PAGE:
Endangered Species of the Week: Sumatran Elephant

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Weighing in at approximately 5 tons, the Sumatran elephant is a sub-species of Asian elephant which includes the Indian elephant, the Sumatran elephant, the Sri-Lanka elephant and the Borneo elephant. The Sumatran elephant is extremely rare today, with estimates in 2000 putting Sumatran elephant numbers at just over 2,000 individuals.

As its name suggests, the Sumatran elephant is found exclusively on the Indonesian island of Sumatra. However, the Sumatran elephant population has severely declined as they have lost more than 80% of their natural habitat to deforestation for palm oil plantations.

“In 2012, the Sumatran elephant was changed from “Endangered” to “Critically Endangered” because half of its population has been lost in one generation—a decline that is largely due to habitat loss and as a result human-elephant conflict. Sumatra has experienced one of the highest rates of deforestation within the Asian elephant’s range, which has resulted in local extinctions of elephants in many areas. Over two-thirds of its natural lowland forest has been razed in the past 25 years and nearly 70 percent of the Sumatran elephant’s habitat has been destroyed in one generation.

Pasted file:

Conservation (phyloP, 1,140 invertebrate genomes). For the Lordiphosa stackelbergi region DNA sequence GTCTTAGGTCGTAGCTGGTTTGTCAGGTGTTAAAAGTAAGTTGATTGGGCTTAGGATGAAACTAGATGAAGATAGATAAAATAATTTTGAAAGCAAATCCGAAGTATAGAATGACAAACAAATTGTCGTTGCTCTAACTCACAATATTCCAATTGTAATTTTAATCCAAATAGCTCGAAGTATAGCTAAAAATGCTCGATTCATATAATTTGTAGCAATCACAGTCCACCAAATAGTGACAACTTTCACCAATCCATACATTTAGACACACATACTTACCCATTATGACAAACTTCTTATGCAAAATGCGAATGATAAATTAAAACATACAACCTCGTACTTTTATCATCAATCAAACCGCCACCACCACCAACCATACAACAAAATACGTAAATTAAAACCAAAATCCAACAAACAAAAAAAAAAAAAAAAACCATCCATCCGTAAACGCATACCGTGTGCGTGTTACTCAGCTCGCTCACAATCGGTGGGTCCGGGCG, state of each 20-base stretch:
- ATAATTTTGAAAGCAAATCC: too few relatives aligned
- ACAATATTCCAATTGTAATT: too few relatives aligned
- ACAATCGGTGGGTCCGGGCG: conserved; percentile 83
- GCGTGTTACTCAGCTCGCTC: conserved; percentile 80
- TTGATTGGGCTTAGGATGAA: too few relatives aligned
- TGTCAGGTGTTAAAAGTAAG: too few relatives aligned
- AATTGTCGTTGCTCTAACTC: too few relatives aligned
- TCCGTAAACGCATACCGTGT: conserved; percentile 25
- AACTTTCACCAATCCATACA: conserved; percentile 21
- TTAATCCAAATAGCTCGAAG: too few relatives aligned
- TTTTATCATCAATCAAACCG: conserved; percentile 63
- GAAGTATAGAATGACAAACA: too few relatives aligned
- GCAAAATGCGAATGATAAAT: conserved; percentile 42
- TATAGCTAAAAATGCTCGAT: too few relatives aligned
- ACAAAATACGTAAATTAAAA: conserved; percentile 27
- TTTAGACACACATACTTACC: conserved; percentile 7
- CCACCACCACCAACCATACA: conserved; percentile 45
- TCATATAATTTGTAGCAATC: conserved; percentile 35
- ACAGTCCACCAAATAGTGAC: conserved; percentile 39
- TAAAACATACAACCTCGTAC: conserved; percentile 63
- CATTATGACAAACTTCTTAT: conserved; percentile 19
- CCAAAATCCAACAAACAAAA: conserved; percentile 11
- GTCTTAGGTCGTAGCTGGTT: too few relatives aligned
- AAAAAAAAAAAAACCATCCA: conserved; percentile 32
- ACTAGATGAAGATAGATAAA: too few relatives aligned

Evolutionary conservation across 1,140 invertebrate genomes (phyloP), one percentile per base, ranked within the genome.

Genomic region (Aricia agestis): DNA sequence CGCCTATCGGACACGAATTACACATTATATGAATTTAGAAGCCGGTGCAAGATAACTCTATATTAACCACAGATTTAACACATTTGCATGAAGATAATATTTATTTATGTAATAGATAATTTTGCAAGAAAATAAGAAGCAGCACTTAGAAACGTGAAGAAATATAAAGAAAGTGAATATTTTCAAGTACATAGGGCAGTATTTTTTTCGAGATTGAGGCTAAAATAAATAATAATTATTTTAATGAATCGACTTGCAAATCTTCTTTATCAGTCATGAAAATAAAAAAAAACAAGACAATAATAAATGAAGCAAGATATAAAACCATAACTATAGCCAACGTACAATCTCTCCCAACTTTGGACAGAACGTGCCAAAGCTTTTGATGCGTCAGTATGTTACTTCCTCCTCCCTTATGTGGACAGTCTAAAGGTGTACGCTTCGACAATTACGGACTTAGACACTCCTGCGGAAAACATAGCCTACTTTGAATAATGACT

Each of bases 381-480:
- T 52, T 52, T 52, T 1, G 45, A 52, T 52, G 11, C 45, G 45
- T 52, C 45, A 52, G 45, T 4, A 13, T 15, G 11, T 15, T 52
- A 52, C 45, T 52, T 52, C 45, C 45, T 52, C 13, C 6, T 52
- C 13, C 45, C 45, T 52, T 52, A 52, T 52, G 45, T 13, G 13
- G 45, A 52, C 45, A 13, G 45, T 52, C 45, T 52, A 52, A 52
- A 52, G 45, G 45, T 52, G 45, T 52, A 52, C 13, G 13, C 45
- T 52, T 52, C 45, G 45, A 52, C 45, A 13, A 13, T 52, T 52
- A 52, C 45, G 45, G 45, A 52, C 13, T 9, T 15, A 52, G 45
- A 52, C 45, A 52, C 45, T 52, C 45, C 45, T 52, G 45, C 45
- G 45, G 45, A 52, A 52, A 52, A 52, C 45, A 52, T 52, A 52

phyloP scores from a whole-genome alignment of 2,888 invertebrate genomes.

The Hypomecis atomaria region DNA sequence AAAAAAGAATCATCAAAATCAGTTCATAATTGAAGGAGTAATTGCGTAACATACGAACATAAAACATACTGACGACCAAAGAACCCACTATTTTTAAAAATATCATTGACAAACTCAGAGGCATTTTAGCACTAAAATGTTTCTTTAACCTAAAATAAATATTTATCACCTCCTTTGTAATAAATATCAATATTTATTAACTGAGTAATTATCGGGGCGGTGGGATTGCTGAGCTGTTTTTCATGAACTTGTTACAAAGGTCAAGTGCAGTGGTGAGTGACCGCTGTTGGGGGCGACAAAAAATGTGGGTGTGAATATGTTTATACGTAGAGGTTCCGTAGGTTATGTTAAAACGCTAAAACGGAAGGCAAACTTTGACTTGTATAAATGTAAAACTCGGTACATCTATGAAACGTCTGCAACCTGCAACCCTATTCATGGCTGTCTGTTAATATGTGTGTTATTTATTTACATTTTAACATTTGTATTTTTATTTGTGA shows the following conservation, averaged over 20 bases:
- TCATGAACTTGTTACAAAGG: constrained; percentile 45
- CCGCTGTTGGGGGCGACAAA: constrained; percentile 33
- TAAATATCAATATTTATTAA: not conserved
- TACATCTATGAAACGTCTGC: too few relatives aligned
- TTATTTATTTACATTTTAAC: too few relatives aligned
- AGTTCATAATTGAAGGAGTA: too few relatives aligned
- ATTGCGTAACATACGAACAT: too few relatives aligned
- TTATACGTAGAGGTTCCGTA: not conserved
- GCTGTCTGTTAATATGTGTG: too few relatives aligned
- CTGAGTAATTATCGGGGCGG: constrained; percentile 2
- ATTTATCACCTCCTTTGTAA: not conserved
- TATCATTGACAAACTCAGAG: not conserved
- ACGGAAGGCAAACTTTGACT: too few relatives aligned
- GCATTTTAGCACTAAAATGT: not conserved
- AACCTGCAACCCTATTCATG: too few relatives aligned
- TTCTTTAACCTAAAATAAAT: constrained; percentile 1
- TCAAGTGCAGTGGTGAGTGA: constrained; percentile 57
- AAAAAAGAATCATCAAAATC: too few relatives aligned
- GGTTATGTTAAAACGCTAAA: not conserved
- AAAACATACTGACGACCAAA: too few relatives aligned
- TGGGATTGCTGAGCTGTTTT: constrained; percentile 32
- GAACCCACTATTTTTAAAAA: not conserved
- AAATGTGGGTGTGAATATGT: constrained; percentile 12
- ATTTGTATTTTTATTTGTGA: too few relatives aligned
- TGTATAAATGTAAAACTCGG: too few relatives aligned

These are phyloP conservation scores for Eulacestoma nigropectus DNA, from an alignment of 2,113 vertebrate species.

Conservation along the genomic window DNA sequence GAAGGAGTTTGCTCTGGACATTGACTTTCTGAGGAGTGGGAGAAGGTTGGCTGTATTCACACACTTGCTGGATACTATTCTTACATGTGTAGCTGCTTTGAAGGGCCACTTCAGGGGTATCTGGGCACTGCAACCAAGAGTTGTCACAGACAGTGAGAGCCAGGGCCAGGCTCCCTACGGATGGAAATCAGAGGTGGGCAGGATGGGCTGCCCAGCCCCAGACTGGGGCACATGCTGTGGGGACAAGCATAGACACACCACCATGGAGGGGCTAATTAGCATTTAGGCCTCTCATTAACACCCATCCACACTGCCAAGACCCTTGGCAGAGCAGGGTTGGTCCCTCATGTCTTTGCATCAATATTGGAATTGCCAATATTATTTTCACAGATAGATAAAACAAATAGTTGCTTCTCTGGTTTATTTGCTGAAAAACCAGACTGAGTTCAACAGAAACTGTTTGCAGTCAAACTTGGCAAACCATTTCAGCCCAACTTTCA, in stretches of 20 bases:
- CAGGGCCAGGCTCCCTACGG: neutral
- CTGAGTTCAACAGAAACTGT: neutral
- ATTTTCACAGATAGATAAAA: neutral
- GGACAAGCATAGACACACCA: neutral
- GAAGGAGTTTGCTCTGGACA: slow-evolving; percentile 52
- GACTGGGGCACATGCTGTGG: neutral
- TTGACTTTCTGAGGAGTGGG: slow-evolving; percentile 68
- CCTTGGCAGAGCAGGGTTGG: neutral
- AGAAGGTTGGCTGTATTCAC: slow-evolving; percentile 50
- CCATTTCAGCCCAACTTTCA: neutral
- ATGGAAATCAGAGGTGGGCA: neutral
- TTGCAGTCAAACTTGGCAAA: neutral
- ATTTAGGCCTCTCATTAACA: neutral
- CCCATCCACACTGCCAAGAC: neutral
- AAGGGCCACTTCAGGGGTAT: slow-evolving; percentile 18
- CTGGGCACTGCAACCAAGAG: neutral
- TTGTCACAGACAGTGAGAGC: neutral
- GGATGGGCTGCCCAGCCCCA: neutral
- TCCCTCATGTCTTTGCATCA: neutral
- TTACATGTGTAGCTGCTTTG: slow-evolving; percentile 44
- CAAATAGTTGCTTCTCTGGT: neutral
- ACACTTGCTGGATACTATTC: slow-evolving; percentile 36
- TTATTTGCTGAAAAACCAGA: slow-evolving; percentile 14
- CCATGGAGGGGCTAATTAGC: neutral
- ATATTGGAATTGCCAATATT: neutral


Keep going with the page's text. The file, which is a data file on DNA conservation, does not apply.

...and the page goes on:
In Sumatra’s Riau province, pulp and paper industries and oil palm plantations have caused some of the world’s most rapid rates of deforestation. Elephant numbers have declined by a staggering 80 percent in less than 25 years, confining some herds to small forest patches. These populations are not likely to survive in the long-term.”

 

Sumatran elephants feed on a variety of plants and deposit seeds wherever they go, contributing to a healthy forest ecosystem. They also share their lush forest habitat with several other endangered species, such as the Sumatran rhino, tiger, and orangutan, and countless other species that all benefit from an elephant population that thrives in a healthy habitat.

Sumatran elephants are herbivorous animals meaning that they only eat plants and plant matter in order to gain all of the nutrients that they need to survive. Sumatran elephants eat a wide variety of vegetation including grasses, leaves, shoots, barks, fruits, nuts and seeds. Sumatran elephants often use their long trunk to assist them in gathering food.

Due to their large size, Sumatran elephants have very few predators within their natural environment. Besides human hunters, Sumatran tigers are the primary predator of the Sumatran elephant, although they tend to hunt the smaller Sumatran elephant calves rather than the much larger and stronger adults.

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